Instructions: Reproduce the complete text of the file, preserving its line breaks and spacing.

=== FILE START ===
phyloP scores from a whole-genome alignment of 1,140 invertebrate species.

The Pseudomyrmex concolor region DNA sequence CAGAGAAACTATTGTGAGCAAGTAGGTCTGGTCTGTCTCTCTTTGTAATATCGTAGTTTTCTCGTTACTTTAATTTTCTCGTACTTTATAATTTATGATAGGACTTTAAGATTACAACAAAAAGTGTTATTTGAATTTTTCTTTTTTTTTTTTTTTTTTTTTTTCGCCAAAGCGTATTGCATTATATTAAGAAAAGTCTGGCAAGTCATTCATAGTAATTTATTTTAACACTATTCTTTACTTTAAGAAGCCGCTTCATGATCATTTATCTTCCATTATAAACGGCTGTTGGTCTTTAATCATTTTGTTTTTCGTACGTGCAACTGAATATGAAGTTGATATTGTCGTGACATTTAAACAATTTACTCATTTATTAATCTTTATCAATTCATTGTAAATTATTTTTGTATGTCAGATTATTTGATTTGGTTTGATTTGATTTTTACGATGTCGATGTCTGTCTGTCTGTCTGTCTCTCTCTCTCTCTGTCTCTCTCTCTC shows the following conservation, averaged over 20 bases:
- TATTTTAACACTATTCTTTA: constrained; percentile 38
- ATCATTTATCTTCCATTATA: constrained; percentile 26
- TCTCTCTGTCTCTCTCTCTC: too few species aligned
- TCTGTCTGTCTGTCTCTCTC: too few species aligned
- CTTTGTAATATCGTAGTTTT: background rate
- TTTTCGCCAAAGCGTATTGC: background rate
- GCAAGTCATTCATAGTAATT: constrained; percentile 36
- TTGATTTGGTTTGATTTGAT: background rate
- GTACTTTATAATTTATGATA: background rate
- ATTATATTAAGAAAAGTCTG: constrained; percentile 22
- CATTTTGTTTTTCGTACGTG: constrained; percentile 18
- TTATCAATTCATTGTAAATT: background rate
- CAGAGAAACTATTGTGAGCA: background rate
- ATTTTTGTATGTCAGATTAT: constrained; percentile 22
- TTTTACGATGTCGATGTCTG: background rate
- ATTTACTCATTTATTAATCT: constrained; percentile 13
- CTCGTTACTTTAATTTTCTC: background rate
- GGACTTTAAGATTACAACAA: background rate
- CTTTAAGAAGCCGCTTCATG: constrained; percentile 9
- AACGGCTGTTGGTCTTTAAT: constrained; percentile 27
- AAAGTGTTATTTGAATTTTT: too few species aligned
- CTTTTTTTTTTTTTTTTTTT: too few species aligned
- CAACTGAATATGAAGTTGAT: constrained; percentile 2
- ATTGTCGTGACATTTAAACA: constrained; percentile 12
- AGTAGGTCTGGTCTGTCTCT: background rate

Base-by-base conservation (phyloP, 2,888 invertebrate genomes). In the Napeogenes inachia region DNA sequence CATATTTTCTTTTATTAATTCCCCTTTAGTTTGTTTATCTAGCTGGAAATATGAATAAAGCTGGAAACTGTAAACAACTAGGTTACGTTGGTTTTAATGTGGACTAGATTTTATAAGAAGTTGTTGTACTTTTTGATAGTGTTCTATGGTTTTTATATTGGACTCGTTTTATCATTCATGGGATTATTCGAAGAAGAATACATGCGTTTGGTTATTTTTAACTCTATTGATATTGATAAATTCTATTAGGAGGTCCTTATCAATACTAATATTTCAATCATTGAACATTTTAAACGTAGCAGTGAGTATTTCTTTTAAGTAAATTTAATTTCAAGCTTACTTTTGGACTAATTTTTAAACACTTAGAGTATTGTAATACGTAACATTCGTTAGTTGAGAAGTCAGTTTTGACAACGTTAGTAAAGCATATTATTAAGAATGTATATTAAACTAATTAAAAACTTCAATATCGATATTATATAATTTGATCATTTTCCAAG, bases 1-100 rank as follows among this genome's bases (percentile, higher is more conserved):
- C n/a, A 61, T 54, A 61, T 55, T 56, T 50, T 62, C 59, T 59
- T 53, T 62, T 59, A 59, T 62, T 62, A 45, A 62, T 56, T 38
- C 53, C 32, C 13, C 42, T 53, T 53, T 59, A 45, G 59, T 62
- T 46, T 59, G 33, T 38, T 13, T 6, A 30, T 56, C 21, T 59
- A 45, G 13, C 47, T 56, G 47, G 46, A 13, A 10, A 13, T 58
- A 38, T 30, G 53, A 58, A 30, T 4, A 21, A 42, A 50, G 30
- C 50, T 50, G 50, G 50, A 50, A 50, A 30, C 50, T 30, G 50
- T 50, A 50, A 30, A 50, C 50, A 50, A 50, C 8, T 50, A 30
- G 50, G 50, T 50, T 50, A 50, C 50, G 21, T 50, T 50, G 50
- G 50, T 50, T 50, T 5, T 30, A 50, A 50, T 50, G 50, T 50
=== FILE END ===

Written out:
phyloP scores from a whole-genome alignment of 1,140 invertebrate species.

The Pseudomyrmex concolor region DNA sequence CAGAGAAACTATTGTGAGCAAGTAGGTCTGGTCTGTCTCTCTTTGTAATATCGTAGTTTTCTCGTTACTTTAATTTTCTCGTACTTTATAATTTATGATAGGACTTTAAGATTACAACAAAAAGTGTTATTTGAATTTTTCTTTTTTTTTTTTTTTTTTTTTTTCGCCAAAGCGTATTGCATTATATTAAGAAAAGTCTGGCAAGTCATTCATAGTAATTTATTTTAACACTATTCTTTACTTTAAGAAGCCGCTTCATGATCATTTATCTTCCATTATAAACGGCTGTTGGTCTTTAATCATTTTGTTTTTCGTACGTGCAACTGAATATGAAGTTGATATTGTCGTGACATTTAAACAATTTACTCATTTATTAATCTTTATCAATTCATTGTAAATTATTTTTGTATGTCAGATTATTTGATTTGGTTTGATTTGATTTTTACGATGTCGATGTCTGTCTGTCTGTCTGTCTCTCTCTCTCTCTGTCTCTCTCTCTC shows the following conservation, averaged over 20 bases:
- TATTTTAACACTATTCTTTA: constrained; percentile 38
- ATCATTTATCTTCCATTATA: constrained; percentile 26
- TCTCTCTGTCTCTCTCTCTC: too few species aligned
- TCTGTCTGTCTGTCTCTCTC: too few species aligned
- CTTTGTAATATCGTAGTTTT: background rate
- TTTTCGCCAAAGCGTATTGC: background rate
- GCAAGTCATTCATAGTAATT: constrained; percentile 36
- TTGATTTGGTTTGATTTGAT: background rate
- GTACTTTATAATTTATGATA: background rate
- ATTATATTAAGAAAAGTCTG: constrained; percentile 22
- CATTTTGTTTTTCGTACGTG: constrained; percentile 18
- TTATCAATTCATTGTAAATT: background rate
- CAGAGAAACTATTGTGAGCA: background rate
- ATTTTTGTATGTCAGATTAT: constrained; percentile 22
- TTTTACGATGTCGATGTCTG: background rate
- ATTTACTCATTTATTAATCT: constrained; percentile 13
- CTCGTTACTTTAATTTTCTC: background rate
- GGACTTTAAGATTACAACAA: background rate
- CTTTAAGAAGCCGCTTCATG: constrained; percentile 9
- AACGGCTGTTGGTCTTTAAT: constrained; percentile 27
- AAAGTGTTATTTGAATTTTT: too few species aligned
- CTTTTTTTTTTTTTTTTTTT: too few species aligned
- CAACTGAATATGAAGTTGAT: constrained; percentile 2
- ATTGTCGTGACATTTAAACA: constrained; percentile 12
- AGTAGGTCTGGTCTGTCTCT: background rate

Base-by-base conservation (phyloP, 2,888 invertebrate genomes). In the Napeogenes inachia region DNA sequence CATATTTTCTTTTATTAATTCCCCTTTAGTTTGTTTATCTAGCTGGAAATATGAATAAAGCTGGAAACTGTAAACAACTAGGTTACGTTGGTTTTAATGTGGACTAGATTTTATAAGAAGTTGTTGTACTTTTTGATAGTGTTCTATGGTTTTTATATTGGACTCGTTTTATCATTCATGGGATTATTCGAAGAAGAATACATGCGTTTGGTTATTTTTAACTCTATTGATATTGATAAATTCTATTAGGAGGTCCTTATCAATACTAATATTTCAATCATTGAACATTTTAAACGTAGCAGTGAGTATTTCTTTTAAGTAAATTTAATTTCAAGCTTACTTTTGGACTAATTTTTAAACACTTAGAGTATTGTAATACGTAACATTCGTTAGTTGAGAAGTCAGTTTTGACAACGTTAGTAAAGCATATTATTAAGAATGTATATTAAACTAATTAAAAACTTCAATATCGATATTATATAATTTGATCATTTTCCAAG, bases 1-100 rank as follows among this genome's bases (percentile, higher is more conserved):
- C n/a, A 61, T 54, A 61, T 55, T 56, T 50, T 62, C 59, T 59
- T 53, T 62, T 59, A 59, T 62, T 62, A 45, A 62, T 56, T 38
- C 53, C 32, C 13, C 42, T 53, T 53, T 59, A 45, G 59, T 62
- T 46, T 59, G 33, T 38, T 13, T 6, A 30, T 56, C 21, T 59
- A 45, G 13, C 47, T 56, G 47, G 46, A 13, A 10, A 13, T 58
- A 38, T 30, G 53, A 58, A 30, T 4, A 21, A 42, A 50, G 30
- C 50, T 50, G 50, G 50, A 50, A 50, A 30, C 50, T 30, G 50
- T 50, A 50, A 30, A 50, C 50, A 50, A 50, C 8, T 50, A 30
- G 50, G 50, T 50, T 50, A 50, C 50, G 21, T 50, T 50, G 50
- G 50, T 50, T 50, T 5, T 30, A 50, A 50, T 50, G 50, T 50